The short answer to this question is a simple no. The terms "subculture" and "counterculture" are separated in sociology for just this reason. Let me explain. A subculture is defined as a smaller division of an overarching society. A subculture is, however, noticeably different from the rest of the population.
There is an understood meaning of what it is to be part of a subculture, both on the part of the subculture and the overarching society. A classic example of an American subculture would be the Amish. Another way to define a subculture would be to say a subculture is any smaller division of society that is exclusive. This means that the subculture is still part of society, but not everyone is included. For example, police officers, teachers, and doctors are all subcultures.
One rule of thumb that I teach my students is that if a group of people in a society have their own unique and understood lingo, then they are probably a subculture. For example, police codes that are used on radios are probably only really understood by members of the subculture. The important thing to remember is that a subculture is perfectly content with the overarching society. They are simply different from the norm in that society.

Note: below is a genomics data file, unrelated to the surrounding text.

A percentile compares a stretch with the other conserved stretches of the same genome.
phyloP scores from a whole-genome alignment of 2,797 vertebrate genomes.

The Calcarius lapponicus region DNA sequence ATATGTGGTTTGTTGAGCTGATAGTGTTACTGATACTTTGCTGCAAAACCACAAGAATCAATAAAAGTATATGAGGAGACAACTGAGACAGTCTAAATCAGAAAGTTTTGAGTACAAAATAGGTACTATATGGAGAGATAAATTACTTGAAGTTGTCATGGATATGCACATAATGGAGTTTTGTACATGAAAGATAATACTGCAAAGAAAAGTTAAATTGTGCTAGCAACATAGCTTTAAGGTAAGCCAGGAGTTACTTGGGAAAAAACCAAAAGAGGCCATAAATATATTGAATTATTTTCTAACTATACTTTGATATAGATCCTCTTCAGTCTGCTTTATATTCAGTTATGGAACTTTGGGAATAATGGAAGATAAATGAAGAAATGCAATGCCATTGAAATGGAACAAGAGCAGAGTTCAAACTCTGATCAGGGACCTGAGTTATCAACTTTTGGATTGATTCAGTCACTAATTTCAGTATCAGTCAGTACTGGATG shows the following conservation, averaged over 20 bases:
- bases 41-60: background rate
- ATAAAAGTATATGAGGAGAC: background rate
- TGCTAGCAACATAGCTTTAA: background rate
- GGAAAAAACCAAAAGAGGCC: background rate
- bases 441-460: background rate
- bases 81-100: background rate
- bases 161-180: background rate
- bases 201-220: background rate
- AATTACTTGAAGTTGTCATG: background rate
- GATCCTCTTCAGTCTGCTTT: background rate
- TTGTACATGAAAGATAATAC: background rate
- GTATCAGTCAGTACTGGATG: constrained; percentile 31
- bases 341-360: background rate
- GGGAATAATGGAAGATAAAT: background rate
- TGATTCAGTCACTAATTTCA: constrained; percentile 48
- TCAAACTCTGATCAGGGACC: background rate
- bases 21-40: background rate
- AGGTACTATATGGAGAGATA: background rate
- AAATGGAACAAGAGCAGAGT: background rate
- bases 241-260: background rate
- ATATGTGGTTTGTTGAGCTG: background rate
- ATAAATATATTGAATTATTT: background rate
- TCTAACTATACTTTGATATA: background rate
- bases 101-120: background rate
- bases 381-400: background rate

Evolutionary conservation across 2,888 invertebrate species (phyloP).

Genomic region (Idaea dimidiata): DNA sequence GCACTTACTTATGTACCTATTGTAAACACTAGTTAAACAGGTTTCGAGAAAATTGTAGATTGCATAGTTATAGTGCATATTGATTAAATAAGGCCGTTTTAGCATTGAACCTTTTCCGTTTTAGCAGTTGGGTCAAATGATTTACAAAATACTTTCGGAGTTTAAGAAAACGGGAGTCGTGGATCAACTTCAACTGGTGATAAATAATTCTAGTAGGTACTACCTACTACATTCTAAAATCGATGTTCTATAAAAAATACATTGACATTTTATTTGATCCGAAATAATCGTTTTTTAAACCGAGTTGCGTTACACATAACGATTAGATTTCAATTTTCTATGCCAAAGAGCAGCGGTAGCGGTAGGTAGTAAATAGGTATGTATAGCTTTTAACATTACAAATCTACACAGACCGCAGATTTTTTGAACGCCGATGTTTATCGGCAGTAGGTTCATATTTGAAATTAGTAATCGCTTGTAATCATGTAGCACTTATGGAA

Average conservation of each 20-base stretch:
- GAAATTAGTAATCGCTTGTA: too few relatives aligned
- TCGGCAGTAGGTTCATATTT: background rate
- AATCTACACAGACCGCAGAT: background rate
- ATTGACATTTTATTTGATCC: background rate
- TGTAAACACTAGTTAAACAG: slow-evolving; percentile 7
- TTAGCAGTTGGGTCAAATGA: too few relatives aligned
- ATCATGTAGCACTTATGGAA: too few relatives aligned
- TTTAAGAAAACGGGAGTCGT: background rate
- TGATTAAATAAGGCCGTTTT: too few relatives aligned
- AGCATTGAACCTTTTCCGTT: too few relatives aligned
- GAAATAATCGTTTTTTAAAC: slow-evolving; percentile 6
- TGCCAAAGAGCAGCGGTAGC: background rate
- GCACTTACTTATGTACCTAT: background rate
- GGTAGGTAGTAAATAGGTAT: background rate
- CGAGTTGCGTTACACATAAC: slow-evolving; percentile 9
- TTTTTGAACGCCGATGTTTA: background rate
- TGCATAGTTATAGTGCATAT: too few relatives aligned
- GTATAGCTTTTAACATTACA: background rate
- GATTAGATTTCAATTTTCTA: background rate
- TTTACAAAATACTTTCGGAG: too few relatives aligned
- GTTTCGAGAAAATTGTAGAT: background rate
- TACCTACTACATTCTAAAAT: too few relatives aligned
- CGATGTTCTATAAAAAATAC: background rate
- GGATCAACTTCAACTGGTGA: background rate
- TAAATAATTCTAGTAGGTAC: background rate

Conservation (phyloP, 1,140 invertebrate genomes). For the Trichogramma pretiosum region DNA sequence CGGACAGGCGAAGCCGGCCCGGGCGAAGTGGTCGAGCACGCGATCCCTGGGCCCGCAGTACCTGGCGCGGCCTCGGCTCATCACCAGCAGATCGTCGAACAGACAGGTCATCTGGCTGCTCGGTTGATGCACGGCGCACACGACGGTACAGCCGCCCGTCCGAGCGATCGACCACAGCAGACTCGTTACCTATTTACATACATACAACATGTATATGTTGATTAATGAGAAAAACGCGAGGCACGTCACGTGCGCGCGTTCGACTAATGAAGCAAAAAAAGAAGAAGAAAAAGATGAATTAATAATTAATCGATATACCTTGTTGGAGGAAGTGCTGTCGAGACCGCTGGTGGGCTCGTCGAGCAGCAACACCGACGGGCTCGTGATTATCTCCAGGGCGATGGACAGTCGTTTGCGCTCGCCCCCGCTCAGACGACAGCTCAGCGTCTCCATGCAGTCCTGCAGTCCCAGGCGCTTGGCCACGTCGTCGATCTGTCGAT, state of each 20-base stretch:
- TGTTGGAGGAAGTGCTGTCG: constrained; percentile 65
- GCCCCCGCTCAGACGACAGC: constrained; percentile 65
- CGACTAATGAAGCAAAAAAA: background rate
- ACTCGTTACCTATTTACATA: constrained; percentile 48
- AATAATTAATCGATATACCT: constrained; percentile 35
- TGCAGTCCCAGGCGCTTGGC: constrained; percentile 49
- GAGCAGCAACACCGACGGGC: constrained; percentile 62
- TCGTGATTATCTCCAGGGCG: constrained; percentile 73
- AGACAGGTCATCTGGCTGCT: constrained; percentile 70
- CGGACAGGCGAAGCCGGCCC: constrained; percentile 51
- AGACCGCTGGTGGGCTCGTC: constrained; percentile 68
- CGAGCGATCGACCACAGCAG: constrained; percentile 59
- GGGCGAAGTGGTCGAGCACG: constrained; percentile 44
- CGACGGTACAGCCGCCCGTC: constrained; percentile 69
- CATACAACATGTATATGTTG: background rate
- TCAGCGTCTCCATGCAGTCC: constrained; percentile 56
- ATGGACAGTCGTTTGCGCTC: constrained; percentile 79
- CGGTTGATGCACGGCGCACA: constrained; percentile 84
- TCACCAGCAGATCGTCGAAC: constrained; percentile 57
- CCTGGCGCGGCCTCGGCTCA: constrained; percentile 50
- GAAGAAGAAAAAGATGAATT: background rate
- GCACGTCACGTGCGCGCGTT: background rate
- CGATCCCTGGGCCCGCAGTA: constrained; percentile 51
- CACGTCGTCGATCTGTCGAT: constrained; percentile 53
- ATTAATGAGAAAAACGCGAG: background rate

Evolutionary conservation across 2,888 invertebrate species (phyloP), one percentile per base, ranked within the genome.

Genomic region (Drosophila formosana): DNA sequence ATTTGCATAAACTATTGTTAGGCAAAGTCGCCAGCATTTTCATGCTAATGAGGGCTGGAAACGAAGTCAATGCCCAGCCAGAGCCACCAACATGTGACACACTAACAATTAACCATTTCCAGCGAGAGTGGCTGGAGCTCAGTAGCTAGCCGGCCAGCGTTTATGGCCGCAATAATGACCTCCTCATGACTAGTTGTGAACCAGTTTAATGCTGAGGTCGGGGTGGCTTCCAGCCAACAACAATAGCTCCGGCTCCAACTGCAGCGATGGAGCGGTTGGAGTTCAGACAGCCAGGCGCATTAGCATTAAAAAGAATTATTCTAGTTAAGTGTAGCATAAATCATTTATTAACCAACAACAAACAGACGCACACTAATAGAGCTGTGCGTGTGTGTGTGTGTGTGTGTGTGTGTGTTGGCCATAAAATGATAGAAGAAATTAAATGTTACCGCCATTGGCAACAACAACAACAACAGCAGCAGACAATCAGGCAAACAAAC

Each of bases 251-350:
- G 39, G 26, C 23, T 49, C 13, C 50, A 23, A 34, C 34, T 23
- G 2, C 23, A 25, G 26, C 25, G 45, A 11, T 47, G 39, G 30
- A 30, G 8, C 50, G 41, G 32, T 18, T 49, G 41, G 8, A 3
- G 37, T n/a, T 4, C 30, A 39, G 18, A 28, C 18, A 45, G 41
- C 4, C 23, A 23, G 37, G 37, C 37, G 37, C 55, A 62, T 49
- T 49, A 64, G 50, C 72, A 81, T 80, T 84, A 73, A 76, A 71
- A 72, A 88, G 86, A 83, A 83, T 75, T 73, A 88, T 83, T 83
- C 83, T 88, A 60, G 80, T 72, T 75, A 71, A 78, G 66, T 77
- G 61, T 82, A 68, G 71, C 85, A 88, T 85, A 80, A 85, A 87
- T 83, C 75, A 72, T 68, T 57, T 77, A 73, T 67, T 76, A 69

A counterculture, on the other hand, has the same designation of being understood to be different from the norm. However, a counterculture runs counter to some aspect of the overarching society. In short, a counterculture wants to make a change to the overarching society. They wish to take their different beliefs and impose them onto the overarching society. They are not content with society's status quo; they have an axe to grind, so to speak.
Neo Nazis would be an example of a counterculture. They want to alter society to suit their desires. The difference is that a subculture does not try to change society. The Amish do not try to convert anyone—they just do their own thing.